JDS Industries in Sioux Falls, S.D., offers retailers a catalog of 14,000 items that can be engraved, including double-walled, vacuum-insulated tumblers, Laserable Leatherette, a faux leather product, and wine accessories, such as openers, gift boxes and wine bags. It ships these products from 14 warehouses located across the United States. The company doesn’t offer engraving. It sells engravable products to sign shops, award and promotions companies that are looking to get into this business.

Most award shops have laser engravers, but there has been huge growth in the number of sign shops, Etsy stores and related businesses that are buying them as well, says Mike May, chief operations officer for JDS Industries. Everyone is looking for ways to branch out and diversify their revenue streams.

Engravable insulated mugs are one of the most popular items JDS Industries sells. They are very popular because they keep cold drinks cold and hot drinks hot for hours. May says he took one of the company’s 30-ounce tumblers on a trip to Mexico. He would take it to the bar, fill it with cold beer on tap and, even in the 80-degree heat, “the last drink was as cold as the first drink. They literally work that well,” he says.

Laserable Leatherette is one of JDS Industries’ biggest sellers. It is used for book covers, coasters, frames, portfolios, office accessories, drinkware, keychains and plaques.

What makes it appealing is that “it is different, it has got a high perceived value, the cost is low and it is very simple to personalize,” May says.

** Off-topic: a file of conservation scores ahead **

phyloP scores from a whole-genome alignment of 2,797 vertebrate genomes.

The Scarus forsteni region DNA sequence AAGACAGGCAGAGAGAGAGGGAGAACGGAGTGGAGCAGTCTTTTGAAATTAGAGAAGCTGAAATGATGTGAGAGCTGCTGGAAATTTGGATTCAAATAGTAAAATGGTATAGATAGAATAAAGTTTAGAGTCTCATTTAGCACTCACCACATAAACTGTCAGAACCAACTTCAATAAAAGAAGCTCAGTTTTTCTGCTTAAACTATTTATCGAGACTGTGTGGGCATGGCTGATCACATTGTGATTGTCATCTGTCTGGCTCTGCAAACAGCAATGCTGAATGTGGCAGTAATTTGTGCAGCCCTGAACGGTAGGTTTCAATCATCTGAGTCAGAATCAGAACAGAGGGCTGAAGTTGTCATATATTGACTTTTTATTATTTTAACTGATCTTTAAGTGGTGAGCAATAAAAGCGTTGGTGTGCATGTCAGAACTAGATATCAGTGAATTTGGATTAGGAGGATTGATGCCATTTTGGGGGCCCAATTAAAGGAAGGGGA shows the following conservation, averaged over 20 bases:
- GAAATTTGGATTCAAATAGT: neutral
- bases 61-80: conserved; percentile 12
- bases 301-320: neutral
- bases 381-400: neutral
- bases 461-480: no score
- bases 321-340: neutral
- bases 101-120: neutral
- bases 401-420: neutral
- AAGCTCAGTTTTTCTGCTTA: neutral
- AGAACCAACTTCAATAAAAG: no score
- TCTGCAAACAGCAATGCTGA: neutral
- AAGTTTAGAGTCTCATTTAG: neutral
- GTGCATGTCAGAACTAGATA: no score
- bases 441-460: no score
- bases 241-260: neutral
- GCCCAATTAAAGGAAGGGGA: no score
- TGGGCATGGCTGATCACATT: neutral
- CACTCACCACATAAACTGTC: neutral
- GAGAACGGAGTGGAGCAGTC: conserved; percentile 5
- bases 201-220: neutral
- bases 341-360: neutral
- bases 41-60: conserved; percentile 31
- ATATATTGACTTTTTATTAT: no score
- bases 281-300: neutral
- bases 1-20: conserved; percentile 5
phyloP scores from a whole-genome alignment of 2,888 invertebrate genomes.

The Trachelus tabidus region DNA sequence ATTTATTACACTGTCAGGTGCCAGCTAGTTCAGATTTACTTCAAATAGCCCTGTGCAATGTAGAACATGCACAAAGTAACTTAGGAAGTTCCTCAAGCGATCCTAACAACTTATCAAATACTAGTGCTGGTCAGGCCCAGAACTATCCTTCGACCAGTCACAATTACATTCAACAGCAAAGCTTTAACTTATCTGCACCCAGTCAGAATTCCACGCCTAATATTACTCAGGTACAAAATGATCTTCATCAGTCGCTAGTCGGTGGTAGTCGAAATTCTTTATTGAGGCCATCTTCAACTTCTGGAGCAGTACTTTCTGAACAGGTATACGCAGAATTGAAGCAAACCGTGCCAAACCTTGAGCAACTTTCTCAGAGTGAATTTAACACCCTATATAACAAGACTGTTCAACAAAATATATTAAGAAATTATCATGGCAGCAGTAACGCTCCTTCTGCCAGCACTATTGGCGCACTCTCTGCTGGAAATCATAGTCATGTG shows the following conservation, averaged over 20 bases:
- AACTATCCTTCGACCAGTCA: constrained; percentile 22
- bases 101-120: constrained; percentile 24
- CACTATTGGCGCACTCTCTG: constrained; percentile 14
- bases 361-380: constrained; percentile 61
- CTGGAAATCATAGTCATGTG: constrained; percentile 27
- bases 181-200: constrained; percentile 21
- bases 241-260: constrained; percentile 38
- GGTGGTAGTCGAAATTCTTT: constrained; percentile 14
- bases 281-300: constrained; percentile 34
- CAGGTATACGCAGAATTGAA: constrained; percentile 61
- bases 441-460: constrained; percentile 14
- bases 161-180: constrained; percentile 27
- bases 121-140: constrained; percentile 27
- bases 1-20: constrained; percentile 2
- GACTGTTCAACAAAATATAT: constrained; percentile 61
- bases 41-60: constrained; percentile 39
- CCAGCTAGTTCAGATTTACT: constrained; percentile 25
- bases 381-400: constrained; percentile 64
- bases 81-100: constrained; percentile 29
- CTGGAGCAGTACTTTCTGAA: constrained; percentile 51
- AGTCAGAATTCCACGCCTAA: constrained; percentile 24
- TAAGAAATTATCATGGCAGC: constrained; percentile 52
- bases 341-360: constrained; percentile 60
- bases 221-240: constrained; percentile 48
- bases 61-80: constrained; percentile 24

Another popular product line is cutting boards. This product is popular with awards, gifts and incentives companies as well as online businesses that offer personalization. The cutting boards come in a variety of solid woods, including maple, walnut and bamboo.

Industrial badging is one of those great unknowns. Harder calls it the hidden market for engraving. Just about every company needs small engraved signs for the industrial sides of their business, whether it is a sign to mark a shut off valve or let someone know a pipe is hot. But there isn’t a registry out there that lets sign shops know who uses industrial badging.

“It is also a hard market to break into,” Harder says. As an example, he talks about the Mayo Clinic in Minnesota that has a big department that uses engraving stock. They don’t want to bother changing vendors for their materials because it isn’t a major part of what they do every day.

“Their purchasing people are not worried about engraving stock. I believe that is the case for many industries. If they are producing equipment, they might need industrial badging, but this is a very small part of their equipment. They are already embedded with material or a vendor,” he says.

Unless the vendor gets into a ton of trouble, it is difficult for a competitor to break into that business.

“The good news is that once you break into it, it is hard to lose it too. You’ve got to be out there; have a good web presence,” he says.

At Rowmark, the most popular substrate for laser engraving is the company’s LaserMax material.